Do you love the idea of teaching young children fundamental life and learning skills in a structured and creative play environment? If so, then being a kindergarten teacher might be the perfect job for you.
Teaching a kindergarten class is a job that’s both ultimately rewarding and at the same time challenging, requiring all kindergarten teachers to have a passion for what they do. Discover the job duties, responsibilities and requirements to get certified as a kindergarten teacher in your state and why this might be a great job for you.
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The Job of a Kindergarten Teacher
A kindergarten teacher is, for many kids, their first exposure to formalized school. They work with children between the ages of four and six, and help with their emotional, social, physical and academic formative development. Since play is the job of children, many of the skills kids learn in kindergarten are through formalized play groups.
In this year of school, children learn things like cooperation, sharing, interpersonal interactions and social norms of behavior. Teaching at this level is very hands-on and consists of lessons like arts and crafts, pretend and play exercises, musical instruments, building blocks and other collaborative activities. Kids look to their teachers as an authority figure and guide to how they should present themselves in life.
Responsibilities and Skills Required
Kindergarten teachers must be empathetic towards the needs of young children. Since kids are easily frustrated and confused at this age, they must also be exceptionally patient and adaptable. Some children learn better in large groups; others in one-on-one situations or small groups. Lesson plans must be adapted to meet these learning needs.
Communication skills are paramount, not just to instruct children, but to deal with school meetings that involve staff, administration, other teachers and parents. Creativity is also paramount, as it’s the core of learning for young children. As a teacher, you must be able to impart concepts such as counting, basic reading and writing, colors, personal hygiene, social skills, self-image and appropriate behavior in varying situations.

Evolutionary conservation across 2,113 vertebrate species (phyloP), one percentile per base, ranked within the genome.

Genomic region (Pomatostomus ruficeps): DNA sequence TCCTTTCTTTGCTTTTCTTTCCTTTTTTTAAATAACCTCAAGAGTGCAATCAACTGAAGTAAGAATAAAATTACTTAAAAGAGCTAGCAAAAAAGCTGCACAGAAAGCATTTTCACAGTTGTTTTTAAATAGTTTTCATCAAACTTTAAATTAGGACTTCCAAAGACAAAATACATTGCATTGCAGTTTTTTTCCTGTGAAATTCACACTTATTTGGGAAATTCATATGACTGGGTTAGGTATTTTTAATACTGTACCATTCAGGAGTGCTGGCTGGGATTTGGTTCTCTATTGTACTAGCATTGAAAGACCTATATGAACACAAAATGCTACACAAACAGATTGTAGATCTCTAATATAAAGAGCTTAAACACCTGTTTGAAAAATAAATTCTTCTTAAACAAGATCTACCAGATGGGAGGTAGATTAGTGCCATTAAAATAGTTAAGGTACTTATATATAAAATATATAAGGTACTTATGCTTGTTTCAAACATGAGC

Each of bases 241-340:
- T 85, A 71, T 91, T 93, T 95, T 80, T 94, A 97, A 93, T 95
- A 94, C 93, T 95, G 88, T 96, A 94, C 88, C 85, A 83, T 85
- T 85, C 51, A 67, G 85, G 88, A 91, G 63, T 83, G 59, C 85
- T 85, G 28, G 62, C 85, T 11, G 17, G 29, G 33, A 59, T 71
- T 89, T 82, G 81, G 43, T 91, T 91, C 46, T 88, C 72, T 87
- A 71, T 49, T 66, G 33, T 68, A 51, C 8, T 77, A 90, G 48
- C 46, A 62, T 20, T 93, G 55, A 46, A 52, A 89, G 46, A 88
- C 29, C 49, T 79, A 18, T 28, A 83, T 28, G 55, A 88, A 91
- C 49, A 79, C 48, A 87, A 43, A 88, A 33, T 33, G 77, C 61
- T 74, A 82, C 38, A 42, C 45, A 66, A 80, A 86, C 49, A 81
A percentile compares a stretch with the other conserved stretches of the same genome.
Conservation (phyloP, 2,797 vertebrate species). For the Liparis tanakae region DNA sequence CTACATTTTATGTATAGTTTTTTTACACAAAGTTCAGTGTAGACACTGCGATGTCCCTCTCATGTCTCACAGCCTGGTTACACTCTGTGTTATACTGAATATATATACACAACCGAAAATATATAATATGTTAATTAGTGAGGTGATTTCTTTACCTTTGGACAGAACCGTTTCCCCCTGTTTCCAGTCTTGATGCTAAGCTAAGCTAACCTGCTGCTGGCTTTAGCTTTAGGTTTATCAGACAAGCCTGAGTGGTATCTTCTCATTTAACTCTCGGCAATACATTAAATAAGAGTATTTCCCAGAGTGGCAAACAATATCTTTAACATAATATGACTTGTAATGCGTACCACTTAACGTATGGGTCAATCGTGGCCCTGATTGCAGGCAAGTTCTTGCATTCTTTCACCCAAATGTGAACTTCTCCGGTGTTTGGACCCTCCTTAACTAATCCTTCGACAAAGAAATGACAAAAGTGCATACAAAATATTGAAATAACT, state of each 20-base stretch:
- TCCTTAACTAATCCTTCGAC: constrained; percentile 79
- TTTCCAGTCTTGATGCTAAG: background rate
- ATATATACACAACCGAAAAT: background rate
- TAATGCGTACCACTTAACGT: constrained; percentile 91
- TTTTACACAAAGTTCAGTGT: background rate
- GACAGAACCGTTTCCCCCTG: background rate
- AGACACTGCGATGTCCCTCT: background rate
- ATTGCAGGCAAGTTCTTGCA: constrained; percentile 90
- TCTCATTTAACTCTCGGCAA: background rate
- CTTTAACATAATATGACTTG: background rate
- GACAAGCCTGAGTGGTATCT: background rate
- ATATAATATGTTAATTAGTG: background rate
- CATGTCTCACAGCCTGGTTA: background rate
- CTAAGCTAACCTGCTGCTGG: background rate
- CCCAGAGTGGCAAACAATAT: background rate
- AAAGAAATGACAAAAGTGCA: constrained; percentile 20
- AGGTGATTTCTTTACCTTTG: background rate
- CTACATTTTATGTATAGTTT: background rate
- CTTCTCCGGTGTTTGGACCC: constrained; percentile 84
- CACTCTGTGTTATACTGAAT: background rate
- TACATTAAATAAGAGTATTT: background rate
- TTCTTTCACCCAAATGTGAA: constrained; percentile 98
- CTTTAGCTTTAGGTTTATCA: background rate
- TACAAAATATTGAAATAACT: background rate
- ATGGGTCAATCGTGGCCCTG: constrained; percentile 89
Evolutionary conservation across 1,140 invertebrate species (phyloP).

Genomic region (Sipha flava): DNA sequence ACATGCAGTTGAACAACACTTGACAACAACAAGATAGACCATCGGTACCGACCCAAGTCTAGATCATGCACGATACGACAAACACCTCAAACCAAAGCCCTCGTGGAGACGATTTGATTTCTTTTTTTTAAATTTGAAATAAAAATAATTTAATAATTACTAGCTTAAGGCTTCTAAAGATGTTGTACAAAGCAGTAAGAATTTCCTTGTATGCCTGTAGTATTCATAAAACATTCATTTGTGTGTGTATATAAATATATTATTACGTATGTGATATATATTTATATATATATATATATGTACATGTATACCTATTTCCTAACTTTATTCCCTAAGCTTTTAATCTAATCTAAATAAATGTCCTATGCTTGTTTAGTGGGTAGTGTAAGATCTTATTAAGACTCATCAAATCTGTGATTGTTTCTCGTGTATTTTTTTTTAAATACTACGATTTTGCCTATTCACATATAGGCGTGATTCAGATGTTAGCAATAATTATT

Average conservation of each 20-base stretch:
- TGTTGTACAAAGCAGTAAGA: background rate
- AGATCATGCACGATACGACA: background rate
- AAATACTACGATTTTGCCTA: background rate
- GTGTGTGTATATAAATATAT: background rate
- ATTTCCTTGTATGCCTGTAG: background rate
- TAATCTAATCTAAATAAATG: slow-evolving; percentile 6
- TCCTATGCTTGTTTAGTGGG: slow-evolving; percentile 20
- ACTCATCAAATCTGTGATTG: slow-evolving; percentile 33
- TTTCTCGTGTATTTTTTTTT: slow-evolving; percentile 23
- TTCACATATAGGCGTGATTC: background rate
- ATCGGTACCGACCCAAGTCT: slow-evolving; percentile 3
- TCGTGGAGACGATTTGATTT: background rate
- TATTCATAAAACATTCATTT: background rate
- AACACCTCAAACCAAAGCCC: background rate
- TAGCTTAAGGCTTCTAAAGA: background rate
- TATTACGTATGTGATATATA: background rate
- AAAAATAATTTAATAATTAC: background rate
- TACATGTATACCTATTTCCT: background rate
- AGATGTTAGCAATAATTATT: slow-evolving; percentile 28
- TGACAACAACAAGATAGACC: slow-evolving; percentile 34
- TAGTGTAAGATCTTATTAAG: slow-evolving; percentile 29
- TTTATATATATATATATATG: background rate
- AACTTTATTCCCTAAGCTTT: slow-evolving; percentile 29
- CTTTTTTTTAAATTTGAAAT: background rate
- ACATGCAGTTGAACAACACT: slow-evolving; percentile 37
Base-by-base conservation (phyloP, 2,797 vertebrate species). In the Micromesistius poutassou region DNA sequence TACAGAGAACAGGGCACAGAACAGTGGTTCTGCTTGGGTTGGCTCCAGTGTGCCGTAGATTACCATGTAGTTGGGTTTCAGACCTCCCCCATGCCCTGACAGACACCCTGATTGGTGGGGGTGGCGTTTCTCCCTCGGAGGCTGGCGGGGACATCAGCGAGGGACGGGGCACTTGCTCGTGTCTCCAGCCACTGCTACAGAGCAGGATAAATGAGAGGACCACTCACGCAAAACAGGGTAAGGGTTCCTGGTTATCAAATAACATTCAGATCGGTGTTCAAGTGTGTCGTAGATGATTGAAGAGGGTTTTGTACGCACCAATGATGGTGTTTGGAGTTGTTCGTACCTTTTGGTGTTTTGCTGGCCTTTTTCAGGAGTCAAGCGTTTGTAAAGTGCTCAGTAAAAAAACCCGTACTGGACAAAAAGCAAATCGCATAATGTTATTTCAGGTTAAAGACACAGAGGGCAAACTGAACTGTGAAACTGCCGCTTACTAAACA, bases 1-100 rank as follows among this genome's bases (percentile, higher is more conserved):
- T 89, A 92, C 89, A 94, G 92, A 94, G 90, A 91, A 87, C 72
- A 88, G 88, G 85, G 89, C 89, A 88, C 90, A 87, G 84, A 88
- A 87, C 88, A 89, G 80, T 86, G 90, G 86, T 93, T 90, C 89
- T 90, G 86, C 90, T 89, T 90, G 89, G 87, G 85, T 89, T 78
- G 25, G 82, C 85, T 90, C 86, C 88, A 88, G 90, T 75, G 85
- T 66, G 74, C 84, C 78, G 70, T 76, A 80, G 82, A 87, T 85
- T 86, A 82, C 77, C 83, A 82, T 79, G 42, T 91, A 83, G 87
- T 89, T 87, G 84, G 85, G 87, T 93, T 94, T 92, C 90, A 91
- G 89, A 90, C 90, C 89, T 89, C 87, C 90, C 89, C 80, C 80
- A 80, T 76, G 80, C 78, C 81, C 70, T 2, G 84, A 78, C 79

A kindergarten teacher must also be able to recognize the signs of early social or learning difficulties from problems like autism and ADHD to signs of trauma and abuse. When they see these things, they need to have a knowledge and ability to intervene and consult the proper resources. As a teacher, you are responsible for the safety and well-being of the children in your care.
Kindergarten Teacher Certification
Like any other teacher, kindergarten teachers are certified and licensed to teach in their institution and state. The requirements to gain licensure vary based on the individual state, but at minimum they require education in the form of a bachelor’s or master’s degree, as well as practical teaching experience gained through a student teaching internship. You will also need to acquire clearances from the government enabling you to work with children, and in all likelihood successfully complete certification exams.
The path is worth it, however, as the job is very rewarding. Kindergarten teachers earn a median national wage of $54,550 annually, according to numbers issued by the Bureau of Labor Statistics. To learn more about teaching and licensure, find your state on our site and read more about the pathway to becoming an educator!